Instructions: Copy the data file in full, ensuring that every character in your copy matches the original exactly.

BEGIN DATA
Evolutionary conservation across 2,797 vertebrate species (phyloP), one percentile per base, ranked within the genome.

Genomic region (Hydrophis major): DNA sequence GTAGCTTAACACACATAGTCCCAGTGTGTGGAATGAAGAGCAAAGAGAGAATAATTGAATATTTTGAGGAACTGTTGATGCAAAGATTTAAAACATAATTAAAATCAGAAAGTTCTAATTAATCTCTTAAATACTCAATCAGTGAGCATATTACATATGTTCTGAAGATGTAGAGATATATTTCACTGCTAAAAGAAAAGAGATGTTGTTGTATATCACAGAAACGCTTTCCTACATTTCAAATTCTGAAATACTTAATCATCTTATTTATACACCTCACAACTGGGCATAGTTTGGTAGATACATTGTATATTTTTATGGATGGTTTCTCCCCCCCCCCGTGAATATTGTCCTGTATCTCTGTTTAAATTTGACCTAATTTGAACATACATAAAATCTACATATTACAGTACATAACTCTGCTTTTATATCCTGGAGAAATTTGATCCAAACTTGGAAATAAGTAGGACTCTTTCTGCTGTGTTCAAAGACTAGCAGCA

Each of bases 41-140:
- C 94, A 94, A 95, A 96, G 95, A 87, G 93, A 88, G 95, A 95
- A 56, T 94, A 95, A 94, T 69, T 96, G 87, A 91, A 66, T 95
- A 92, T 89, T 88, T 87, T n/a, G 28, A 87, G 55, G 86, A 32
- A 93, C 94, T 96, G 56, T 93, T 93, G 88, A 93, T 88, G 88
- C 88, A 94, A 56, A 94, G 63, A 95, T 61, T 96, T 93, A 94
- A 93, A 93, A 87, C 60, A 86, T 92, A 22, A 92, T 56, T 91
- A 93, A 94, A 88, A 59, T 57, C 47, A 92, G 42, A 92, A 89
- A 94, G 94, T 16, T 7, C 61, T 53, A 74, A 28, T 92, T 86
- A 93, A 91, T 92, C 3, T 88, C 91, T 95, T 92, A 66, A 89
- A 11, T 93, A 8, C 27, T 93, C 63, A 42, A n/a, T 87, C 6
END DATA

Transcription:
Evolutionary conservation across 2,797 vertebrate species (phyloP), one percentile per base, ranked within the genome.

Genomic region (Hydrophis major): DNA sequence GTAGCTTAACACACATAGTCCCAGTGTGTGGAATGAAGAGCAAAGAGAGAATAATTGAATATTTTGAGGAACTGTTGATGCAAAGATTTAAAACATAATTAAAATCAGAAAGTTCTAATTAATCTCTTAAATACTCAATCAGTGAGCATATTACATATGTTCTGAAGATGTAGAGATATATTTCACTGCTAAAAGAAAAGAGATGTTGTTGTATATCACAGAAACGCTTTCCTACATTTCAAATTCTGAAATACTTAATCATCTTATTTATACACCTCACAACTGGGCATAGTTTGGTAGATACATTGTATATTTTTATGGATGGTTTCTCCCCCCCCCCGTGAATATTGTCCTGTATCTCTGTTTAAATTTGACCTAATTTGAACATACATAAAATCTACATATTACAGTACATAACTCTGCTTTTATATCCTGGAGAAATTTGATCCAAACTTGGAAATAAGTAGGACTCTTTCTGCTGTGTTCAAAGACTAGCAGCA

Each of bases 41-140:
- C 94, A 94, A 95, A 96, G 95, A 87, G 93, A 88, G 95, A 95
- A 56, T 94, A 95, A 94, T 69, T 96, G 87, A 91, A 66, T 95
- A 92, T 89, T 88, T 87, T n/a, G 28, A 87, G 55, G 86, A 32
- A 93, C 94, T 96, G 56, T 93, T 93, G 88, A 93, T 88, G 88
- C 88, A 94, A 56, A 94, G 63, A 95, T 61, T 96, T 93, A 94
- A 93, A 93, A 87, C 60, A 86, T 92, A 22, A 92, T 56, T 91
- A 93, A 94, A 88, A 59, T 57, C 47, A 92, G 42, A 92, A 89
- A 94, G 94, T 16, T 7, C 61, T 53, A 74, A 28, T 92, T 86
- A 93, A 91, T 92, C 3, T 88, C 91, T 95, T 92, A 66, A 89
- A 11, T 93, A 8, C 27, T 93, C 63, A 42, A n/a, T 87, C 6